Applying for fellowship and scholarship opportunities takes time and should be approached thoughtfully and carefully. The point is to identify opportunities that support your specific academic and professional goals.
The process we outline below provides three fundamental steps:
1) Identify appropriate fellowships or scholarships;
2) Understand and research what different opportunities have to offer; and
3) Prepare and revise your application.
While this requires effort and time management, you will find the advice below invaluable to building and advancing your career.
Identifying an appropriate fellowship or scholarship opportunity can be a difficult and confusing process. The aim is to find opportunities that support your particular academic and professional goals.
Students should start their search by looking for programs whose characteristics match their profiles and interests. A fellowship may focus on a field of study, a target population (women, racial or ethnic background) and/or professional training. The goal of any fellowship is to target and support talented students. Students should discuss opportunities of interest with an advisor in the Office of Fellowship & Scholarship Opportunities and/or faculty members in your departments.
Most foundations publicize their scholarship opportunities on their websites where documents relevant to their applications may be downloaded. You will also find requisite contact information such as telephone numbers, email addresses and mailing addresses on their websites.
A prospective applicant should know whether he or she meets the scholarship eligibility requirements. Your academic interests and profile should reflect the stated intention of the scholarship. For example, a biology student who is interested in pursuing a career in biology should look for scholarships in the sciences.
You will find a list of fellowships and scholarships in our database. However, you may identify opportunities by looking at alternative listings, talking to faculty and reviewing professional association websites.
Organizing the application process is a crucial first step. Once you acquire the desired application, read it thoroughly and note the deadline in your calendar and make a list of the application requirements. It is always helpful to plan ahead. Some programs offer application timetables that help you keep your dates in order as you progress through the application process. This will help you break the application into manageable parts and lend clarity to the entire process.
Program websites often possess detailed descriptions of their awards. Research the awards closely and understand what they offer you. Programs often publish specific criteria, which enables you to decide whether your credentials amount to a competitive candidacy, and may even offer tips for prospective applicants. Moreover, many websites will list prior recipients of the award to provide insight into the kind of applicant the organization prefers. Is your candidacy comparable to those who have won previously? Are you qualified in a different way?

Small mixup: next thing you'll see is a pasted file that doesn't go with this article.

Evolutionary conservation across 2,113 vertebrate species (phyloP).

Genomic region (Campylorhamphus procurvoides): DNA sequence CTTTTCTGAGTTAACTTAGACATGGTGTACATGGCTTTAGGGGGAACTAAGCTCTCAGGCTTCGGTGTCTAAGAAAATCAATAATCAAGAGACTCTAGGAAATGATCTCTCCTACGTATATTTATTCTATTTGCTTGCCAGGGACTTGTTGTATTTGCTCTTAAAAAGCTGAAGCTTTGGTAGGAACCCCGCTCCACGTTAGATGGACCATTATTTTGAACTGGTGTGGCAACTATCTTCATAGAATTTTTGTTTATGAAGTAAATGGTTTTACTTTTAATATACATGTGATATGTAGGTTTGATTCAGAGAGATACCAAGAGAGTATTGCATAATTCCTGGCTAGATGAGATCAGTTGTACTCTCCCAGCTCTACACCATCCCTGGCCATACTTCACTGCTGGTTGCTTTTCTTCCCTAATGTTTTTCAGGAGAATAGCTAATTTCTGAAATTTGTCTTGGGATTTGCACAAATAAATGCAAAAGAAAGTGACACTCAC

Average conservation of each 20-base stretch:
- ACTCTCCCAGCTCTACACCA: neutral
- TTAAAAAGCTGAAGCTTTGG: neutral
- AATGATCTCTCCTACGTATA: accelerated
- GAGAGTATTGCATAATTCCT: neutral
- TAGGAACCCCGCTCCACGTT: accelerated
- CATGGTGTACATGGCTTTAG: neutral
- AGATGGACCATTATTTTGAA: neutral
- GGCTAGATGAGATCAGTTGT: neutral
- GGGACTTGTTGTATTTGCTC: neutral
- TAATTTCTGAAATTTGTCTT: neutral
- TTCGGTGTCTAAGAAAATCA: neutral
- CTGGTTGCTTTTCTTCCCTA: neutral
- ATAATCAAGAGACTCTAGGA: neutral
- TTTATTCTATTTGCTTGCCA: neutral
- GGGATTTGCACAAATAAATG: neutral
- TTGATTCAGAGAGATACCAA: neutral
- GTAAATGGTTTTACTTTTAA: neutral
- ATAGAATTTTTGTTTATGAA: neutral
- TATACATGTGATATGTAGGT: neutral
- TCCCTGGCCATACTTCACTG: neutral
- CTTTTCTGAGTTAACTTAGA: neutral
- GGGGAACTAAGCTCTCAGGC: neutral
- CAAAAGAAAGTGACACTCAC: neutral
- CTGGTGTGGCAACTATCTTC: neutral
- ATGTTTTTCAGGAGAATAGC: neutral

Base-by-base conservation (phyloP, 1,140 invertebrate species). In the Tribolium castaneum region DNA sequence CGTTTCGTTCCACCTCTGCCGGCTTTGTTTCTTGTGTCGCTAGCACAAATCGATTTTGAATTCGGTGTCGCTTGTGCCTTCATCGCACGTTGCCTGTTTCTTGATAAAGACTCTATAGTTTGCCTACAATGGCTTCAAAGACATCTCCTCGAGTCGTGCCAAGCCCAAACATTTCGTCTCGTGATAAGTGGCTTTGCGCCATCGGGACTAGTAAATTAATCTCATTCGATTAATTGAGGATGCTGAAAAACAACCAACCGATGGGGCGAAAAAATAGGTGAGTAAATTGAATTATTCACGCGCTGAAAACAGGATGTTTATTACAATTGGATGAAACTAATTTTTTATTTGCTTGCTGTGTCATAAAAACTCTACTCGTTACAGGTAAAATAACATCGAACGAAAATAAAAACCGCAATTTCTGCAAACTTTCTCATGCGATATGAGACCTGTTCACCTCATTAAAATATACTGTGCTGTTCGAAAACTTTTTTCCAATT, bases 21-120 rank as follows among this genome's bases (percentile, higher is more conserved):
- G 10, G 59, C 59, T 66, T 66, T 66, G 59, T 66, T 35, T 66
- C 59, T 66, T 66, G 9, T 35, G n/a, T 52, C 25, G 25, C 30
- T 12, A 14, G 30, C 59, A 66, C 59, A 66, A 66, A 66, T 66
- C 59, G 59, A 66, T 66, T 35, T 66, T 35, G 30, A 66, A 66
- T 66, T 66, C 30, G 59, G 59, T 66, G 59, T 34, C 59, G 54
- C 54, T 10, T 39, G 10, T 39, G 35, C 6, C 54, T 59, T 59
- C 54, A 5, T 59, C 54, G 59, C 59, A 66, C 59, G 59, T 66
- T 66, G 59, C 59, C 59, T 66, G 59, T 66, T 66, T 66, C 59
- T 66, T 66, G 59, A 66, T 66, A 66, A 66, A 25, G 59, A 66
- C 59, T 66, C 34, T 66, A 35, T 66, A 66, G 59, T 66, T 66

You want to make sure to check basic eligibility requirements. Fellowships come with basic requirements related to your degree level, field of study, GPA, just to name a few. Too many students discount themselves from awards for which they might prove to be strong candidates. Do not sell yourself short. Ask yourself whether the opportunity draws your interest, whether you meet the basic eligibility criteria, and if you have faculty who will write strong letters of recommendation on your behalf. If you answered yes to all three, then you are likely to be a very competitive candidate.
Lastly, make sure to apply to various fellowships. Most students are more likely to obtain a fellowship when they apply to multiple opportunities. Applications often have overlapping themes. The content used in one application can be used as a framework for other compatible applications.
Generally speaking, applications require:
1) Completion of an online application or printed application;
2) A personal statement;
3) A school transcript showing a high GPA;
4) Between two and four letters of recommendation; and
5) A résumé.
Additionally, some fellowships applications may require:
1) Nomination by your college;
2) An interview;
3) Additional essays or research proposals; and/or
4) Documents that establish your identity and/or United States citizenship status, such as your birth certificate, social security card, and passport.
While applications will vary, each component is a vital piece of your overall candidacy.
Applications require a significant amount of time to prepare. Whether soliciting recommendation letters from faculty, or requesting a transcript, or writing and revising a personal statement, an application compels one to begin early. Beginning early will give you time to become familiar with the fellowship and write and rewrite your personal statement and/or essay. Applicants should involve as many people as possible in their writing process from interested professors to advisors from the Office of Fellowship & Scholarship Opportunities to the college writing center to peers who have some experience in applying for fellowships. This will ensure that your written submissions will be strongly and fully formed as documents.